Table of Contents
- Introduction to Interference of Light
- Principle of superposition of light wave
- Types of interference of light wave
- Conditions for Sustained Interference of Light Waves
- Explanation for Interference of Light Waves
- Application of Interference of Light Waves
Introduction to Interference of Light
When two light waves of same frequency or wavelength having the same phase or constant phase difference travelling simultaneously through a medium get superimposed, then the available energy is redistributed producing bright and dark patch on the screen. This phenomena is known as interference of light.
This phenomena of interference of light waves was discovered by English Scientist Thomas Young in 1801. Interference of light waves supports the wave theory of light.
Principle of superposition of light wave
When two or more light waves are travelling simultaneously through a medium or space, the resultant displacement at point and at a given time due to all the waves is given by the vector sum of the individual displacements produced by each wave separately at the same time. This is known as principle of superposition of light wave.
If y1, y2, y3, …. , yn are the displacement made by ‘n’ number of waves separately at a given point in same time then according to superposition of light wave, the resultant displacement at that point at same time is given by, y = y1 + y2 + y3 + …. + yn
Types of interference of light wave
The condition of interference when the crest of two waves overlaps each other and trough of two waves overlap each other is Constructive Interference. In the constructive interference of light waves, the amplitude becomes maximum and hence the light is intensified.
Constructive interference occurs when the path difference of two waves is equal to integral multiple of wavelength.
i.e. x = nλ, where n = 0, 1, 2, ….
The condition of interference when the crest of one wave overlaps with the trough of another wave is Destructive Interference. In destructive interference of light wave, the amplitude becomes minimum and hence the intensity of light becomes zero.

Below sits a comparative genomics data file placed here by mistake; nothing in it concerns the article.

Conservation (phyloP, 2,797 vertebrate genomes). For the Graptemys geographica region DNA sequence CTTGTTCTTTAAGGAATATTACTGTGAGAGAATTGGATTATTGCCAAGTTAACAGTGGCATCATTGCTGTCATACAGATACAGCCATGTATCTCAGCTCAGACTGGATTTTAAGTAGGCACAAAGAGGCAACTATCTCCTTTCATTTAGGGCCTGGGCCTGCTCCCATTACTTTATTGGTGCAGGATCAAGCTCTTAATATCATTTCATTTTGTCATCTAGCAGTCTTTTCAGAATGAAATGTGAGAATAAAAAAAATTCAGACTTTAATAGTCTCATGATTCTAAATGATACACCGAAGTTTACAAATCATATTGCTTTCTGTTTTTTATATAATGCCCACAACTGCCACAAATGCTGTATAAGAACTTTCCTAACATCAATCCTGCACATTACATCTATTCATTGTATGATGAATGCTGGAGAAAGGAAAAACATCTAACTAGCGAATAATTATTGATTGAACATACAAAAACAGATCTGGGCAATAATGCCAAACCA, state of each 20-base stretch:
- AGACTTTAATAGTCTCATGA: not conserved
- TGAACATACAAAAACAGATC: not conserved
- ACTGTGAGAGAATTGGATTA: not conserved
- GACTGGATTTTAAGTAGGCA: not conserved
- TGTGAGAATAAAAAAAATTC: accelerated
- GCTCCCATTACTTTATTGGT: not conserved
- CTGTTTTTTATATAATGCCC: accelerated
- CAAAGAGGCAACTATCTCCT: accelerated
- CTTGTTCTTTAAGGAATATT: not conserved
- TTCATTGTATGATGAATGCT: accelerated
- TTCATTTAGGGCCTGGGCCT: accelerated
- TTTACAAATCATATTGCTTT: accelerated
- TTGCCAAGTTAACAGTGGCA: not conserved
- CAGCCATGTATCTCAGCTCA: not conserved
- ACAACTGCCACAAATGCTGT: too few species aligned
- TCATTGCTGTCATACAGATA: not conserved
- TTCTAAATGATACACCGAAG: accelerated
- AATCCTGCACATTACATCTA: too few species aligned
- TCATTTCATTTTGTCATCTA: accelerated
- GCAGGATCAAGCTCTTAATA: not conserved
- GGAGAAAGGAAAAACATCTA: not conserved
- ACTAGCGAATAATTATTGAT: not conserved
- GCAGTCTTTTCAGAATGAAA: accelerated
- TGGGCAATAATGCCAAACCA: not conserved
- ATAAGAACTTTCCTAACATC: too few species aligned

Destructive interference occurs when the path difference of two waves is equal to integral multiple of half of wavelength.
i.e. x = (2n-1)λ/2, where n = 1, 2, 3, ….
Conditions for Sustained Interference of Light Waves
- Two light sources must be coherent.
- Waves should have certain path difference.
- Two light waves must have same frequency and amplitude.
- Two coherent sources of light must lie very close to each other.
- Light sources must be coherent.
- Both light waves must be in the same state of polarization.
- Sources of light must be monochromatic i.e. both source of light must emit light of same wavelength.
Explanation for Interference of Light Waves
When light waves of same frequency and amplitude from two sources gets superimposed, the distribution of energy in a certain plain becomes uneven. This is due to different interference (constructive and destructive) at different points. This can be shown by a simple experiment which was originally given by Thomas Young in 1802.
Originally, a monochromatic source of light is passed through a small slit ‘S’. So, this slit acts as incoherent source. Then the light waves propagate ahead and strike other two slits ‘S1‘ and ‘S2‘ act as a coherent source of light since light waves crossing these slits have same frequency and amplitude.
Then diffraction of light wave occurs from two slits S1 and S2. Diffracted light waves get superimposed and condition of interference is obtained. In the above figure, dotted lines act as the crests of light waves and solid lines act as the trough of light waves. After superimposing of two waves, alternate bright and dark fringes are obtained.
Constructive interference occurs at the points where crest-crest and trough-trough of two waves meet. Amplitude of light wave becomes maximum at such points and a bright fringe is obtained. It is shown in the figure by denoting with the word ‘Max’. Similarly, destructive interference occurs at the points where crest-trough of two waves meet. Amplitude of light wave becomes zero at such points and a dark fringe is obtained. It is shown in the figure by denoting with the word ‘Min’.
Hence, alternate pattern of bright and dark fringe is obtained due to interference of light waves. This supports the Huygen’s wave theory of light.
Application of Interference of Light Waves
- It is used to determine the refractive index or thickness of transparent thin sheets.
- It is used to determine the wavelength of light precisely.
- It is used in holography to produce three dimensional images.
- It was initially used to disprove the existence of ‘ether’.